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Scuba Diving Sea Hero Chris Fischer
Occupation: Founder, chairman and expedition leader of the shark research organization OCEARCH
Years diving: 26 years
Certification Level: Open Water
Words to live by: "You only live once."
The word revolution conjures images of dramatic, fundamental and enduring change, and it’s one that shark conservationist Chris Fischer embraces in his life’s mission. In the early 2000s, Fischer helped create an Emmy award-winning television show, Offshore Adventures, in which he practiced sustainable catch-and-release fishing. The turning point in his career came when he realized how crucial sharks were to the ocean’s ecosystem and how little researchers knew about them. Fischer purchased a former crabbing vessel outfitted with a powerful lift, which would enable researchers to tag sharks. OCEARCH was born. For his dedicated, inventive approach to shark conservation, Fischer is our November/December Sea Hero.
Q: OCEARCH’s approach to ocean science is open-source and social-media driven. How did that come about?
A: We always had a desire to open source our work to include as many people as possible. We wanted to democratize the ocean research and exploration spaces — make it by the people for the people instead of by the individual for the individual or by the institution for the institution.
With the current direction the ocean is trending in, there simply is no time left for individual/institutional agendas. Open sourcing our research and exploration provides an opportunity to engage the world in the ocean space at a scale unseen since Cousteau. We need that kind of scale along with “blue chip” substance (science) if we are going to make a global impact on our oceans. It’s been a simple formula from the beginning. Blue Chip Substance + Radical Scale = Global Impact.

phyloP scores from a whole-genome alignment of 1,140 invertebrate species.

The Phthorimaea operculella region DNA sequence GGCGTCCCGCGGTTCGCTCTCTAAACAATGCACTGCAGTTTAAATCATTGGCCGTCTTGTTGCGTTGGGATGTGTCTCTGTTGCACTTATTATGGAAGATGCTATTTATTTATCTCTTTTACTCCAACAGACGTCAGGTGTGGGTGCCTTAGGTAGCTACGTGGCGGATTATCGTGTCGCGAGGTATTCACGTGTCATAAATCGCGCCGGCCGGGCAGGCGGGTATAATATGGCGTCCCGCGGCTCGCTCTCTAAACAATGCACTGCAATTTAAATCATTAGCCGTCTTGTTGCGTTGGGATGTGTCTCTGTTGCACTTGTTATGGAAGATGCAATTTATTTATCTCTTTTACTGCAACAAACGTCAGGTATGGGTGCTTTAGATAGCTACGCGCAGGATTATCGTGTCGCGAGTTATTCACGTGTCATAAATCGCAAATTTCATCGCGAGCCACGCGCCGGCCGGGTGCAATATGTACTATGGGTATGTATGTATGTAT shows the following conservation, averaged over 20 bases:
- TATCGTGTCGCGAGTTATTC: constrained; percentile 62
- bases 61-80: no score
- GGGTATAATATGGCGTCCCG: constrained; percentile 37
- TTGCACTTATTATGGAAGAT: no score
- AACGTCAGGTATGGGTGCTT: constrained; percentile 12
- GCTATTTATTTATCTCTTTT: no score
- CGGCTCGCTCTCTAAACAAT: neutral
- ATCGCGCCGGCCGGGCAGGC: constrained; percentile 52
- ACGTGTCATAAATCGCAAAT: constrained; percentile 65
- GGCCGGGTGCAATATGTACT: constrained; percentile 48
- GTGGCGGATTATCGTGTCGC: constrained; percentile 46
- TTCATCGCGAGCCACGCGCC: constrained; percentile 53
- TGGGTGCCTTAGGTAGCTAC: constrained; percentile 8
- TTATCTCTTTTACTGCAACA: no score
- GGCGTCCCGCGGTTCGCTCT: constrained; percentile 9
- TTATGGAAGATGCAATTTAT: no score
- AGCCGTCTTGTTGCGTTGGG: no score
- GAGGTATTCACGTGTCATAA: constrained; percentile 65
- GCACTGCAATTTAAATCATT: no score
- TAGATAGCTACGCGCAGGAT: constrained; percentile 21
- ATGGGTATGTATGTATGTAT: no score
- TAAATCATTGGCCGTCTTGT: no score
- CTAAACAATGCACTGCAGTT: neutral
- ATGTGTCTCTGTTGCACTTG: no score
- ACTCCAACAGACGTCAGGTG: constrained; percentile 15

The social media and earned media aspects of OCEARCH began organically.
After 40 hours of television around our work on The National Geographic Channel and The History Channel, we had built a global brand in 150 countries and in 29 languages. After the show was cancelled, we had some money left for one more expedition. I had promised the researchers in the Cape Cod area that I would help them after tagging 40 white sharks in South Africa. So I took the last of my personal savings and decided to fulfill that promise, and we sent the ship to Cape Cod.
Since we were no longer making the show, we could include the community and press in our final trip. We invited everyone to come and see what we believed to be our last expedition in September of 2012. The strategy was to include as many people as possible so the “lore” or stories from that expedition would be as accurate as possible. We felt that if we tagged a mature shark and began to unlock the life history puzzle of the North Atlantic white shark (“Jaws”) that it would become part of the local history. If many people witnessed it, then the stories would be more accurate over time, which is why we invited lots of different people from the community as well as the press for this one last expedition.